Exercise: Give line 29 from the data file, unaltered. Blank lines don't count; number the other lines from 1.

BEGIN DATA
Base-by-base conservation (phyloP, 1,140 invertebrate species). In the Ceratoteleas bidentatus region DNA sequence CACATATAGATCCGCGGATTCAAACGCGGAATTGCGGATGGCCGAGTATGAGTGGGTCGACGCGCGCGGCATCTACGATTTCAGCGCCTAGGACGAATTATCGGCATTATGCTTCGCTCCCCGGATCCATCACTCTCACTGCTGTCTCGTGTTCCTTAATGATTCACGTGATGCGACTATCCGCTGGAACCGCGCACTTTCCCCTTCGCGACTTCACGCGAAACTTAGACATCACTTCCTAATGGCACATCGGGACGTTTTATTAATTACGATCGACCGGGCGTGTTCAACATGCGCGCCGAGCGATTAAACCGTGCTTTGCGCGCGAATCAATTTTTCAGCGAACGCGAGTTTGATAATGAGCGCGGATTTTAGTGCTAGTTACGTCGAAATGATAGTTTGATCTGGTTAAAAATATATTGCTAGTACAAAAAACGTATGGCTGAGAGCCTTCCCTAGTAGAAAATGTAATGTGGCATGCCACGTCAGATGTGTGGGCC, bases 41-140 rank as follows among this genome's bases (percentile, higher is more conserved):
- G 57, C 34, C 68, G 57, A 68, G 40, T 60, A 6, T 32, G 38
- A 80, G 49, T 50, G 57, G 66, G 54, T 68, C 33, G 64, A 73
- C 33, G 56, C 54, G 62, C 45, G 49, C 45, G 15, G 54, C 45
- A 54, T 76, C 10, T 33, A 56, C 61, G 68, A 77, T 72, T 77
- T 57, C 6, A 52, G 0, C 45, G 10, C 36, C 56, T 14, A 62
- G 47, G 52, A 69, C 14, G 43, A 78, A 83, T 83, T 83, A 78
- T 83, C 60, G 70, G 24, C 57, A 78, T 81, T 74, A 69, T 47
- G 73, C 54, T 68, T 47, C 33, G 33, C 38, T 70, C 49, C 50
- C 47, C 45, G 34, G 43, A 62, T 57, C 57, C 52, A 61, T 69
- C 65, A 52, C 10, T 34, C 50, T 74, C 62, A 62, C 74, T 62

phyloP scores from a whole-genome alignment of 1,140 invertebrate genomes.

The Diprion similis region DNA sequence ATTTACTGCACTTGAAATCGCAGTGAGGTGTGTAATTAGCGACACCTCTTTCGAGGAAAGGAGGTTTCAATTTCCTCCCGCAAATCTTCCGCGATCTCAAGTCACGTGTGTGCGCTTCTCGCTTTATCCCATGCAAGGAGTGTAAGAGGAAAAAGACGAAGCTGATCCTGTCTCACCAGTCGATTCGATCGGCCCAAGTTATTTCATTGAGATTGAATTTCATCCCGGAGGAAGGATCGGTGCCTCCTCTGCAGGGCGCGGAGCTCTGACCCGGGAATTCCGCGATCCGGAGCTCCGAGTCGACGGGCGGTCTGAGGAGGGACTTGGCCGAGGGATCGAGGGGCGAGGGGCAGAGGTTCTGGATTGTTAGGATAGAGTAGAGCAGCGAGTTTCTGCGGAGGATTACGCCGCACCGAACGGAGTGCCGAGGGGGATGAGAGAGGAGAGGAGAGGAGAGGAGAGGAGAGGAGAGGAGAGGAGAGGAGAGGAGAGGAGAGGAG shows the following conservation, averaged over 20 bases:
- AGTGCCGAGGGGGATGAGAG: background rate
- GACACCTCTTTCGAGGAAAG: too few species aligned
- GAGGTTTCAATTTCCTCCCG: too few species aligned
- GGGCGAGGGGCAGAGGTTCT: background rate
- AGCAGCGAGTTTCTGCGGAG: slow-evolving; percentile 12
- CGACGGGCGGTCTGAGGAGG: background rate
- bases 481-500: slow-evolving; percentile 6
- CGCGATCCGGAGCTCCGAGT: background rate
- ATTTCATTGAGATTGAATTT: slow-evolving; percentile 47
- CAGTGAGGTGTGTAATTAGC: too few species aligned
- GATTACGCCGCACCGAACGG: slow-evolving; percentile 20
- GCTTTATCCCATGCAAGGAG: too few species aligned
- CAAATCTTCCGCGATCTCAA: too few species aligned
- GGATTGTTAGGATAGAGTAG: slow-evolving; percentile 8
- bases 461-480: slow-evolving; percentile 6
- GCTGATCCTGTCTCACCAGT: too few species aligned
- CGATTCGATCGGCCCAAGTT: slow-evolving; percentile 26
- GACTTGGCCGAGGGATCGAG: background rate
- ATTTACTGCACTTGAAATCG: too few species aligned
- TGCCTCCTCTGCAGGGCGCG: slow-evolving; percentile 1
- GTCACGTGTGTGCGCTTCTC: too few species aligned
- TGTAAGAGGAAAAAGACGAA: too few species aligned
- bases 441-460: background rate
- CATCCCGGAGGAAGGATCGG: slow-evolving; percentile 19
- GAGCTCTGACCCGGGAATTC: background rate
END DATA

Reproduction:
- GCTGATCCTGTCTCACCAGT: too few species aligned